A new radio station hatched this week in Charlotte, one energizing the long battle for the African-American audience.
Radio One, the Silver Spring, Md.-based company that had an instant hit three years ago when it launched the urban oldies station “Old School,” debuted “The Block” at WQNC-FM (92.7).
Now, with a high-energy hip-hop format preceded by a weekend of exclusive airplay of popular rapper Aubrey “Drake” Graham, the company takes aim at WPEG-FM (“Power 98” 97.9), a longtime leader in Charlotte radio.
“There’s about to be a power shortage,” the new station said in announcing its format change Monday afternoon, followed by airings of “Tha Block Is Hot” by Lil’ Wayne and “Power Trip” by J Cole.
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‘Power 98’ has a powerful transmitter, hurling its signal to the edges of Greensboro and Spartanburg, while ‘The Block’ is lower powered, though audible throughout Charlotte’s urban core.
Three years ago, Radio One put on the 92.7 frequency a simulcast of its inspirational gospel station WPZS-FM (“Praise” 100.9). Only about a third of the audience listened to the signal on the 92.7 frequency, Radio One says.
Urban radio – industry shorthand for targeting African-Americans and younger white listeners drawn to the rhythmic energy of hip-hop – has long been one of Charlotte’s powerhouse formats, along with country music.
Charlotte’s radio market, which includes Mecklenburg and 12 surrounding counties (including three in South Carolina), is the nation’s 24th largest with an estimated population of 2.15 million. That includes an African-American population of 480,400 (22 percent) and Hispanic population of 179,400 (8 percent).
Radio One has been steadily gaining on the urban stations owned by rival Beasley since 2012. That’s when Radio One bought the powerful WOSF-FM (105.1) for $7.75 million and turned it from a Spanish station into an urban oldies format. It’s been in the top 10 ever since.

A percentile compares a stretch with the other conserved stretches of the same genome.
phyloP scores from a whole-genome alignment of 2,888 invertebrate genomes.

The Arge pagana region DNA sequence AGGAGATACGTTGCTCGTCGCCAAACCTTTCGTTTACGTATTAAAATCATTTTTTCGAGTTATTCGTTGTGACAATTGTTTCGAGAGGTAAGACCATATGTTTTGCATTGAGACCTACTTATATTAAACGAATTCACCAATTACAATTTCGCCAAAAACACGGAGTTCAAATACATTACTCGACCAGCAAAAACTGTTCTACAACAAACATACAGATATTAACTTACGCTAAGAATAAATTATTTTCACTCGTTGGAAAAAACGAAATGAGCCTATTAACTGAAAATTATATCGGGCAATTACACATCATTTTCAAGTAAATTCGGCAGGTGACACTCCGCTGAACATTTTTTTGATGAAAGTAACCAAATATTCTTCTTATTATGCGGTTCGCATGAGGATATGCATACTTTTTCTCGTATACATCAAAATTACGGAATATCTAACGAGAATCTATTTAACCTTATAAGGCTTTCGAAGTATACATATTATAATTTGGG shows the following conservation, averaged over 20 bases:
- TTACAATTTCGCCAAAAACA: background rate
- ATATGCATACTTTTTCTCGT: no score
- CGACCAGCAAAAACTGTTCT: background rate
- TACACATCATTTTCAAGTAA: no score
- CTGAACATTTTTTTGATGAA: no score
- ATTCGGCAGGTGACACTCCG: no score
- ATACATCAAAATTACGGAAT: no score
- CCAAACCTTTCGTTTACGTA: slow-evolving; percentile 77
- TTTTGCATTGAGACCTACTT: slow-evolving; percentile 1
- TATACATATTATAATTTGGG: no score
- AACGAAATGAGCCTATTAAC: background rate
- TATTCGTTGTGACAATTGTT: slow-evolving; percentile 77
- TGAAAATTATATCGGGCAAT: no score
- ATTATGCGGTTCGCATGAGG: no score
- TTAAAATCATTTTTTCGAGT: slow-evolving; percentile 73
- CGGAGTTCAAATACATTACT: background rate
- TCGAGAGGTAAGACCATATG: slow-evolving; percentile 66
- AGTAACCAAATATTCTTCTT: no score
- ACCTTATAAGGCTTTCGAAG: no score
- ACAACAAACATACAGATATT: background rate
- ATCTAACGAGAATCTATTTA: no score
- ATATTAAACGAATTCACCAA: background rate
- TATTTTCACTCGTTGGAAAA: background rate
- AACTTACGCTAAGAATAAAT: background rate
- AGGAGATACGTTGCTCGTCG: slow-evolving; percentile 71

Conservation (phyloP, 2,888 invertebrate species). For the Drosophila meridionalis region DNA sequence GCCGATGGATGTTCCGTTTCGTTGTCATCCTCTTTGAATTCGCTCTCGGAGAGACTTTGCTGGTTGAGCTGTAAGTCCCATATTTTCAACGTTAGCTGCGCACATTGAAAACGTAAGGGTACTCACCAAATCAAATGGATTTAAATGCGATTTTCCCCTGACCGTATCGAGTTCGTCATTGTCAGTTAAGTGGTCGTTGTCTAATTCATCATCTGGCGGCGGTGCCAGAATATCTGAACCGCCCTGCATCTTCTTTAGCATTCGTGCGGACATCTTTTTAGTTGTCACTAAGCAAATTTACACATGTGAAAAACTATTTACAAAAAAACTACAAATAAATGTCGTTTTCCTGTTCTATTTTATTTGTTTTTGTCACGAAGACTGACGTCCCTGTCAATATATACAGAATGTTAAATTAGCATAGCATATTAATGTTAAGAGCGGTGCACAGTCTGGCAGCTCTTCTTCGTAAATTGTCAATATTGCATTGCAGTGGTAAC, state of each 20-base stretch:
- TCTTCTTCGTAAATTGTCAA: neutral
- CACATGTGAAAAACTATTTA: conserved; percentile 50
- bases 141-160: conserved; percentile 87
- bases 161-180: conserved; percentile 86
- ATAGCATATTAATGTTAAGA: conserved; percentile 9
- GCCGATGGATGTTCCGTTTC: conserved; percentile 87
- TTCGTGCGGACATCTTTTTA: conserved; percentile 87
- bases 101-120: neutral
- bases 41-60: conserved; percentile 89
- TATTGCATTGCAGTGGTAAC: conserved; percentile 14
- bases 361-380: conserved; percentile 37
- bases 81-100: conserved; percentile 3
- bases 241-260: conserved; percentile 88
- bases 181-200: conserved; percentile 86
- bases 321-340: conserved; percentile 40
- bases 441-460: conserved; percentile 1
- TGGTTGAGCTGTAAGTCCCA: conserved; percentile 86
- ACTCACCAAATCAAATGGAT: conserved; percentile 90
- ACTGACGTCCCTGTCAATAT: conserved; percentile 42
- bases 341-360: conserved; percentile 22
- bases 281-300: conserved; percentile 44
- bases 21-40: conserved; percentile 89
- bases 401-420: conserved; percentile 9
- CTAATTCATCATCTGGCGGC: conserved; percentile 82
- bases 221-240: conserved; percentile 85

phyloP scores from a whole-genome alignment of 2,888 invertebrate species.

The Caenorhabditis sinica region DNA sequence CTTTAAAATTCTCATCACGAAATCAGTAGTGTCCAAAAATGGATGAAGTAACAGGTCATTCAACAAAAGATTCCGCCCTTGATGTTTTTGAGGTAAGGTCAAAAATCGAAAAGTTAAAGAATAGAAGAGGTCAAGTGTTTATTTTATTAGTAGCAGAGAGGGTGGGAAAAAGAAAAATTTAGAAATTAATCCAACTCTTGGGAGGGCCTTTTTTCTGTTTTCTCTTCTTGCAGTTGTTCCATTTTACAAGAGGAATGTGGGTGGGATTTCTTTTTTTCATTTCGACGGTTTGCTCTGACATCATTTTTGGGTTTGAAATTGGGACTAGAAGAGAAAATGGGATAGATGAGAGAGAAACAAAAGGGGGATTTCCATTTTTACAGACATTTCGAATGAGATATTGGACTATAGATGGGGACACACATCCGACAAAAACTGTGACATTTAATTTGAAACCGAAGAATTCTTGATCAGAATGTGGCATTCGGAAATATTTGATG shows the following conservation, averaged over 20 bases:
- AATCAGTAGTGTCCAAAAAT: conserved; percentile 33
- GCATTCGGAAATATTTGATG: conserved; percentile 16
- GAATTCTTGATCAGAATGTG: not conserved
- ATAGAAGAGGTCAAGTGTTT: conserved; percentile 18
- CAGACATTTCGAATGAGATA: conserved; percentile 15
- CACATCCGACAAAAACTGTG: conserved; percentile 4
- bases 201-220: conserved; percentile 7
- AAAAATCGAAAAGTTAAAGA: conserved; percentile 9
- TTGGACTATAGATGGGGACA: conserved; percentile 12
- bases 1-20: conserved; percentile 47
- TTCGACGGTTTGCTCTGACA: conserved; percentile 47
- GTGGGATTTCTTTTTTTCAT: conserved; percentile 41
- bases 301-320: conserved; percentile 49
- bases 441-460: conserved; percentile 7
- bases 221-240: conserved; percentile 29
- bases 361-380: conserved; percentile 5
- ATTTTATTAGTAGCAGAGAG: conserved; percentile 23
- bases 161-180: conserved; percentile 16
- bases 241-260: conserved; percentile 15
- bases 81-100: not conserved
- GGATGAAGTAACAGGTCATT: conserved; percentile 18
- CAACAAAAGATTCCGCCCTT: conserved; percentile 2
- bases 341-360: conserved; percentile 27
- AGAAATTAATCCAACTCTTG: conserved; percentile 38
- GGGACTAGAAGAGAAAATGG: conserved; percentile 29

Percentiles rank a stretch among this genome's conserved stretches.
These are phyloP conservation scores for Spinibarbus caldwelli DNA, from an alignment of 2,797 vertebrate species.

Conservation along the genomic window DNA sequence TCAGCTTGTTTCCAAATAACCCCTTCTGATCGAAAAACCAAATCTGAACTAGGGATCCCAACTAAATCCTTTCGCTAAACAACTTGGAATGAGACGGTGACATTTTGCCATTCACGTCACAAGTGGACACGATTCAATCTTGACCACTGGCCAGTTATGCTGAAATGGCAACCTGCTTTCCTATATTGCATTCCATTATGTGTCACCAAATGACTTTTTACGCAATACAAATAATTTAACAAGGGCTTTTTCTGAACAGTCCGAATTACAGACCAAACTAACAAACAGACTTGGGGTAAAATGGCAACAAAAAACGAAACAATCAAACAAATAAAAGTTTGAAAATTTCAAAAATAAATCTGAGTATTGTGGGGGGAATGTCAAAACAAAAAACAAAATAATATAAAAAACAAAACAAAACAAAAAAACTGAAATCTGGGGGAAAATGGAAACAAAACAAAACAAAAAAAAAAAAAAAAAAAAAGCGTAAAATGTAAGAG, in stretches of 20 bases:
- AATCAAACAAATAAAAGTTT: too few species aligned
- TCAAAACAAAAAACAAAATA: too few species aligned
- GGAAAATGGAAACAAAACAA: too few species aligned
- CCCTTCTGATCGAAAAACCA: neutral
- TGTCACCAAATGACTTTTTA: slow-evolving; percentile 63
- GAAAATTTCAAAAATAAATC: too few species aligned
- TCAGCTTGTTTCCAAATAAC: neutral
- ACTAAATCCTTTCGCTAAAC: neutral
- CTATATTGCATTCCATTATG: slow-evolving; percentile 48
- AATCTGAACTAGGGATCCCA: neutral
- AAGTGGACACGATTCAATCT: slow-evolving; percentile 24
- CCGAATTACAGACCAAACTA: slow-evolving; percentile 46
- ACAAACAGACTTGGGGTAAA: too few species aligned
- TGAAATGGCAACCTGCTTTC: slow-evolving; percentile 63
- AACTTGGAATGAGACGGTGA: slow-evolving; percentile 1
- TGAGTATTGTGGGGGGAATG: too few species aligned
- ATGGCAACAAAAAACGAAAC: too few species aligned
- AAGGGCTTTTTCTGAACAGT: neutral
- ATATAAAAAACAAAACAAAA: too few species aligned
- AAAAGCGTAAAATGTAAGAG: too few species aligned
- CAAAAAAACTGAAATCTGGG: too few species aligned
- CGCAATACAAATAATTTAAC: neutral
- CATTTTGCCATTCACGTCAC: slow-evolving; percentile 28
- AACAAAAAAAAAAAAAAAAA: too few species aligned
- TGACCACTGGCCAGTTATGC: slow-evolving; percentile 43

In 2012, Radio One controlled 6 percent of the region’s radio audience vs. 16 percent for its rival; now Radio One has 9 percent vs. 12 percent for Beasley.
For the next few weeks, “The Block” will run without commercials as it builds audience and sponsors. Its music-intensive format means it won’t have deejays.
But fighting “Power 98” and its stable of well-known personalities like Larry “No Limit Larry” Mims and Brian “Mr. Incognito” Robinson will be tough. Both “Power 98” and sister station WBAV-FM (“V” 101.9) not only have deep roots but are highly active in the community with sponsorships and personal appearances – down to showing up at schools to do the PA announcements.
Also, “Power 98” has one of the most powerful transmitters in the state, hurling its signal to the edges of Greensboro and Spartanburg, while “The Block” is lower powered, though it is audible throughout its target area, Charlotte’s urban core.
African-American radio stations in Charlotte
How Charlotte stations targeted at black listeners stack up. WPZS-FM includes number of listeners to both 92.7 and 100.9. WGIV-FM is not listed because it does not subscribe to Nielsen ratings.
% of listeners*
SOURCE: Nielsen August rankings.
**Overall audience over time.
Popular radio formats
Here are the main radio formats and the percentage of listeners vs. the overall population in the Charlotte area.
% of listeners
SOURCE: Nielsen August rankings.
Urban radio battles in Charlotte
So-called “urban radio” is one of Charlotte’s hottest radio formats, and its stations have battled through the years. Here are some of the recent skirmishes from the Observer archives:
Stealing Tom Joyner’s show
January 23, 2004: A shock from the radio hit thousands of listeners Thursday. Tom Joyner, whose morning radio show is No. 1 in Charlotte, is switching stations.
Joyner abandoned WBAV-FM – one of the first stations in the nation to pick up his show when it was syndicated a decade ago – and is moving to rival WCHH-FM. After learning of the switch late Wednesday, executives of WBAV pulled the plug on Joyner’s Thursday morning show, playing music instead. Listeners flooded the station with calls – between 6 and 10 a.m., newscaster Beatrice Thompson counted 232. “I don’t think we’ve had anything that got more calls than this,” she said. At 10 a.m., WBAV’s operation manager went on the air with a plain-spoken explanation.